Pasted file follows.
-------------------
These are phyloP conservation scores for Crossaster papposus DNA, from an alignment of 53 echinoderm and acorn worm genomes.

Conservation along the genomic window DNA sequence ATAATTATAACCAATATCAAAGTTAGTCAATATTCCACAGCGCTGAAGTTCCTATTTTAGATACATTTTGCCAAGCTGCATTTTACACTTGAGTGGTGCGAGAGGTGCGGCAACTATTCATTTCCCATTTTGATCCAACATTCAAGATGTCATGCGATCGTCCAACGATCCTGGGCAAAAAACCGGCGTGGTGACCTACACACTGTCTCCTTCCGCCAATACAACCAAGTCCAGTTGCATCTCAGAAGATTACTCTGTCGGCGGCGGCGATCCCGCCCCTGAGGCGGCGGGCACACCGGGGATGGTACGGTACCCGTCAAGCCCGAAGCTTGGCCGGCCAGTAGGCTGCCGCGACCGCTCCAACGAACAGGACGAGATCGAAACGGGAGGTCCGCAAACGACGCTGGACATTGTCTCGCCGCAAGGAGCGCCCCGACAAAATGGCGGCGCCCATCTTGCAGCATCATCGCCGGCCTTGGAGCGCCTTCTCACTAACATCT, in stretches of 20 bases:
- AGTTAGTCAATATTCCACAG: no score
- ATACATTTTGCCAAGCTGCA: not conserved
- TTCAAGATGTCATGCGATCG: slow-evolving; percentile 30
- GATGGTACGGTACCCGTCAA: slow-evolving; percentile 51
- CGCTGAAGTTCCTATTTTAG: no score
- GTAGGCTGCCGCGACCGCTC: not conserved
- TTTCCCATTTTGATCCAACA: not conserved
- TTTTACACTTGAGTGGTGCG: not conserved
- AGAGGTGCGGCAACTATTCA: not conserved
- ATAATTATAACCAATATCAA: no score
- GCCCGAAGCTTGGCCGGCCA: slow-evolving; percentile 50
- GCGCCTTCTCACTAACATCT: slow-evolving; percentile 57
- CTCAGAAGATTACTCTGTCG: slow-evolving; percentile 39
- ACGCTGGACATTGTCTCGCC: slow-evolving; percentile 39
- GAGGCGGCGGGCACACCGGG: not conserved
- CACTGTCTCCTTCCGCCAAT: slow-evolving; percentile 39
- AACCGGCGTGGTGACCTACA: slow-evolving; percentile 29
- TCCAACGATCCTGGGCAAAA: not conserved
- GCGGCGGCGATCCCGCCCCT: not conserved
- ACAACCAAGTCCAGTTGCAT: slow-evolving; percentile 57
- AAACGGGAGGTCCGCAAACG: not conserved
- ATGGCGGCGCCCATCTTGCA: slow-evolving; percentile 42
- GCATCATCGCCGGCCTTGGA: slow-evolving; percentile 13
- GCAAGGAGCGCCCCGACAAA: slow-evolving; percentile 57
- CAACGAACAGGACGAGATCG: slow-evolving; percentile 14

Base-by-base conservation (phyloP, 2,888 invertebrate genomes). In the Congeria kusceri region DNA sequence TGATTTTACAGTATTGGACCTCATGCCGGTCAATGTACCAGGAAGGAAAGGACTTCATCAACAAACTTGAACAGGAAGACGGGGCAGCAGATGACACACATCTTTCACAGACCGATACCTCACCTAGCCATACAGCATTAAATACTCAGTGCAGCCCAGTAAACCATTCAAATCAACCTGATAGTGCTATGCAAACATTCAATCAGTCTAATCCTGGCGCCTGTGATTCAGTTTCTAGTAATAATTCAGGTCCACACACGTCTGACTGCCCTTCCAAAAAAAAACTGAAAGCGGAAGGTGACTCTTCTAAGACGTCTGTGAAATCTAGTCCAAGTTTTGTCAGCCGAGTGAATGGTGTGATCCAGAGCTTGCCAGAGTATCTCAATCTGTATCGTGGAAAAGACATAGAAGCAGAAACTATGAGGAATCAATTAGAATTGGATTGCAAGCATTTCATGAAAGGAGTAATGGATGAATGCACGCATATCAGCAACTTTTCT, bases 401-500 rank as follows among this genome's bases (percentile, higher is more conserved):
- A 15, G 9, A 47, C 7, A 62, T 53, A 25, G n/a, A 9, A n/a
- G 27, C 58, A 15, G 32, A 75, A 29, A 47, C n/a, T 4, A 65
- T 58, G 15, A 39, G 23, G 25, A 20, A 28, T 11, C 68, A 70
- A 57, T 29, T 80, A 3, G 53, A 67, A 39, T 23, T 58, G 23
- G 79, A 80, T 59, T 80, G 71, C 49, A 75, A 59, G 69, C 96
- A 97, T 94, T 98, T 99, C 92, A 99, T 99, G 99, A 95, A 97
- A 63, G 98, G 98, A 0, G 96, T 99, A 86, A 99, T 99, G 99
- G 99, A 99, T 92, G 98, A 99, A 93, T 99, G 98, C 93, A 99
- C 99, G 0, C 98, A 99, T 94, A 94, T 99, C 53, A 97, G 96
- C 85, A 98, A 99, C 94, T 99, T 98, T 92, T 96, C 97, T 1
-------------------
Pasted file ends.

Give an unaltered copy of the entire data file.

These are phyloP conservation scores for Crossaster papposus DNA, from an alignment of 53 echinoderm and acorn worm genomes.

Conservation along the genomic window DNA sequence ATAATTATAACCAATATCAAAGTTAGTCAATATTCCACAGCGCTGAAGTTCCTATTTTAGATACATTTTGCCAAGCTGCATTTTACACTTGAGTGGTGCGAGAGGTGCGGCAACTATTCATTTCCCATTTTGATCCAACATTCAAGATGTCATGCGATCGTCCAACGATCCTGGGCAAAAAACCGGCGTGGTGACCTACACACTGTCTCCTTCCGCCAATACAACCAAGTCCAGTTGCATCTCAGAAGATTACTCTGTCGGCGGCGGCGATCCCGCCCCTGAGGCGGCGGGCACACCGGGGATGGTACGGTACCCGTCAAGCCCGAAGCTTGGCCGGCCAGTAGGCTGCCGCGACCGCTCCAACGAACAGGACGAGATCGAAACGGGAGGTCCGCAAACGACGCTGGACATTGTCTCGCCGCAAGGAGCGCCCCGACAAAATGGCGGCGCCCATCTTGCAGCATCATCGCCGGCCTTGGAGCGCCTTCTCACTAACATCT, in stretches of 20 bases:
- AGTTAGTCAATATTCCACAG: no score
- ATACATTTTGCCAAGCTGCA: not conserved
- TTCAAGATGTCATGCGATCG: slow-evolving; percentile 30
- GATGGTACGGTACCCGTCAA: slow-evolving; percentile 51
- CGCTGAAGTTCCTATTTTAG: no score
- GTAGGCTGCCGCGACCGCTC: not conserved
- TTTCCCATTTTGATCCAACA: not conserved
- TTTTACACTTGAGTGGTGCG: not conserved
- AGAGGTGCGGCAACTATTCA: not conserved
- ATAATTATAACCAATATCAA: no score
- GCCCGAAGCTTGGCCGGCCA: slow-evolving; percentile 50
- GCGCCTTCTCACTAACATCT: slow-evolving; percentile 57
- CTCAGAAGATTACTCTGTCG: slow-evolving; percentile 39
- ACGCTGGACATTGTCTCGCC: slow-evolving; percentile 39
- GAGGCGGCGGGCACACCGGG: not conserved
- CACTGTCTCCTTCCGCCAAT: slow-evolving; percentile 39
- AACCGGCGTGGTGACCTACA: slow-evolving; percentile 29
- TCCAACGATCCTGGGCAAAA: not conserved
- GCGGCGGCGATCCCGCCCCT: not conserved
- ACAACCAAGTCCAGTTGCAT: slow-evolving; percentile 57
- AAACGGGAGGTCCGCAAACG: not conserved
- ATGGCGGCGCCCATCTTGCA: slow-evolving; percentile 42
- GCATCATCGCCGGCCTTGGA: slow-evolving; percentile 13
- GCAAGGAGCGCCCCGACAAA: slow-evolving; percentile 57
- CAACGAACAGGACGAGATCG: slow-evolving; percentile 14

Base-by-base conservation (phyloP, 2,888 invertebrate genomes). In the Congeria kusceri region DNA sequence TGATTTTACAGTATTGGACCTCATGCCGGTCAATGTACCAGGAAGGAAAGGACTTCATCAACAAACTTGAACAGGAAGACGGGGCAGCAGATGACACACATCTTTCACAGACCGATACCTCACCTAGCCATACAGCATTAAATACTCAGTGCAGCCCAGTAAACCATTCAAATCAACCTGATAGTGCTATGCAAACATTCAATCAGTCTAATCCTGGCGCCTGTGATTCAGTTTCTAGTAATAATTCAGGTCCACACACGTCTGACTGCCCTTCCAAAAAAAAACTGAAAGCGGAAGGTGACTCTTCTAAGACGTCTGTGAAATCTAGTCCAAGTTTTGTCAGCCGAGTGAATGGTGTGATCCAGAGCTTGCCAGAGTATCTCAATCTGTATCGTGGAAAAGACATAGAAGCAGAAACTATGAGGAATCAATTAGAATTGGATTGCAAGCATTTCATGAAAGGAGTAATGGATGAATGCACGCATATCAGCAACTTTTCT, bases 401-500 rank as follows among this genome's bases (percentile, higher is more conserved):
- A 15, G 9, A 47, C 7, A 62, T 53, A 25, G n/a, A 9, A n/a
- G 27, C 58, A 15, G 32, A 75, A 29, A 47, C n/a, T 4, A 65
- T 58, G 15, A 39, G 23, G 25, A 20, A 28, T 11, C 68, A 70
- A 57, T 29, T 80, A 3, G 53, A 67, A 39, T 23, T 58, G 23
- G 79, A 80, T 59, T 80, G 71, C 49, A 75, A 59, G 69, C 96
- A 97, T 94, T 98, T 99, C 92, A 99, T 99, G 99, A 95, A 97
- A 63, G 98, G 98, A 0, G 96, T 99, A 86, A 99, T 99, G 99
- G 99, A 99, T 92, G 98, A 99, A 93, T 99, G 98, C 93, A 99
- C 99, G 0, C 98, A 99, T 94, A 94, T 99, C 53, A 97, G 96
- C 85, A 98, A 99, C 94, T 99, T 98, T 92, T 96, C 97, T 1